Yesterday, the Centers for Disease Control and Prevention issued a report (pdf) revealing that mental illness in America’s youngsters may cost as much as $247 billion a year and may affect up to one in five children. The report did not generate network television coverage. Instead, coverage appears primarily on wire sources and medical websites.
Bloomberg News (5/17, Lopatto) reports, “Mental illness in children costs $247 billion annually, a figure increasing along with the number of kids hospitalized for mood disorders, substance abuse and other psychiatric disorders,” according to a report released May 17 by the Centers for Disease Control and Prevention in a special supplement to the Morbidity and Mortality Weekly Report. “As many as one in five children ages three to 17 years old has a mentally illness.” In addition, “the rate of children hospitalized for mood disorders increased 80 percent from 1997 to 2010, the report said, citing a US study from that year.”
McClatchy (5/17, Pugh) reports, “The new CDC report, ‘Mental Health Surveillance Among Children,’ summarizes federal data and research from 2005 through 2011 to provide the agency’s first comprehensive snapshot of the nation’s emotionally troubled youth.” The CDC’s “report comes one week after National Children’s Mental Health Awareness Day on May 9 and as President Barack Obama prepares to host a June 3 mental health summit at the White House in response to recent efforts to halt gun violence.” Thomas Frieden, MD, “director of the CDC, will address the report’s findings in a keynote speech at the 18th annual Rosalynn Carter Georgia Mental Health Forum in Atlanta on Friday.”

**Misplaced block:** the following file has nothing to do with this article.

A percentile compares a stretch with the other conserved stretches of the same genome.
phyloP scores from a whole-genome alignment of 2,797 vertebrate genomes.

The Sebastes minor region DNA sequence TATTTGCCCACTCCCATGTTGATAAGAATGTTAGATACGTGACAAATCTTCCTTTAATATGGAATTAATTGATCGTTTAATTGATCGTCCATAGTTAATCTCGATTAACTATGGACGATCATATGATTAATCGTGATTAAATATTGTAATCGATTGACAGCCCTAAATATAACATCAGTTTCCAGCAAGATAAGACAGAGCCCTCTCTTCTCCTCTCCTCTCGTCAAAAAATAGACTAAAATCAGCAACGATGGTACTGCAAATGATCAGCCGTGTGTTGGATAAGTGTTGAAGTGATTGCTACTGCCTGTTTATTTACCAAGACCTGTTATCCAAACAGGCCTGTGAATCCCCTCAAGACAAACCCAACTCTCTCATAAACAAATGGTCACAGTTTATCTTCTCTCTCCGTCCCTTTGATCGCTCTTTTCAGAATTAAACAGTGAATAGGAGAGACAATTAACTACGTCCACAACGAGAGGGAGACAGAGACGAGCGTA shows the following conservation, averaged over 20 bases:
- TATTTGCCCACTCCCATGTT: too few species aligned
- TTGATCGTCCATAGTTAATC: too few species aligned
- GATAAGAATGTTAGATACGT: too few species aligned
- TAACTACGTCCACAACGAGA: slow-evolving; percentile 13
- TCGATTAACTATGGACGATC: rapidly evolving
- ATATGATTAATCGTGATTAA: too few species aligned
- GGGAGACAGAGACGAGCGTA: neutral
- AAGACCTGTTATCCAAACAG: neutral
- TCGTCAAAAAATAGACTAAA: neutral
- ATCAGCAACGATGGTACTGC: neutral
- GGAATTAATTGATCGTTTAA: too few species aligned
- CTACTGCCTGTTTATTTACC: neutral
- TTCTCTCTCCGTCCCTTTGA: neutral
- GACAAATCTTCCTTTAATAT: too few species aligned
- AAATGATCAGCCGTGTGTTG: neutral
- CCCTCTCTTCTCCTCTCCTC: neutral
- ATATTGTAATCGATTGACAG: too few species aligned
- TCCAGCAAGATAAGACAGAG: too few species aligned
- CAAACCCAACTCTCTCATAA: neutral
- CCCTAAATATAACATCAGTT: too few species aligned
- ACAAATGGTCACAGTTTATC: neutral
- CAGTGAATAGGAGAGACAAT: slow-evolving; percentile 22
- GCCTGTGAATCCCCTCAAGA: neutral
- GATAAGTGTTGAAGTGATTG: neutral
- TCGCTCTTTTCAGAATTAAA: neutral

The Atlanta Journal-Constitution (5/17, Williams) reports, “Attention-deficit/hyperactivity disorder, also called AD/HD, was the most commonly parent-reported diagnosis of children ages three to 17 at 6.8 percent, followed by behavioral or conduct problems, anxiety and depression, according to the study.” Three years ago, “suicide was the second leading cause of death among children ages 12 to 17. Experts say these problems are on the rise likely because of several factors, including better awareness and diagnosis, increasing rates of poverty that put children at risk, environmental toxins and other factors.”
The NBC News (5/16, Fox) “Vitals” blog reports, “For teenagers, addiction to drugs, alcohol and tobacco are the most common issues,” the report found. In a statement, Frieden said, “This first report of its kind documents that millions of children are living with depression, substance use disorders, AD/HD and other mental health conditions.” He added, “We are working to both increase our understanding of these disorders and help scale up programs and strategies to prevent mental illness so that our children grow to lead productive, healthy lives.”
Modern Healthcare (5/17, Zigmond, Subscription Publication) reports, “The CDC worked with other federal agencies such as the Substance Abuse and Mental Health Services Administration, the National Institutes of Health and the Health Resources and Services Administration on the report.”
MedPage Today (5/17, Gever) reports, “Ironically, the report appeared on the eve of the American Psychiatric Association’s unveiling of a new classification system, DSM-5, slated for this Saturday at the group’s annual meeting.” MedPage Today notes, “Many of the diagnostic categories for childhood mental disorders will be substantially revised in [the] DSM-5, including autism spectrum and behavioral and conduct disorders.”
Also covering the story are Reuters (5/17, Abrahamian), the Kaiser Health News (5/17, Gold) “Capsules” blog, HealthDay (5/17, Goodman), and Medscape (5/17, Harrison).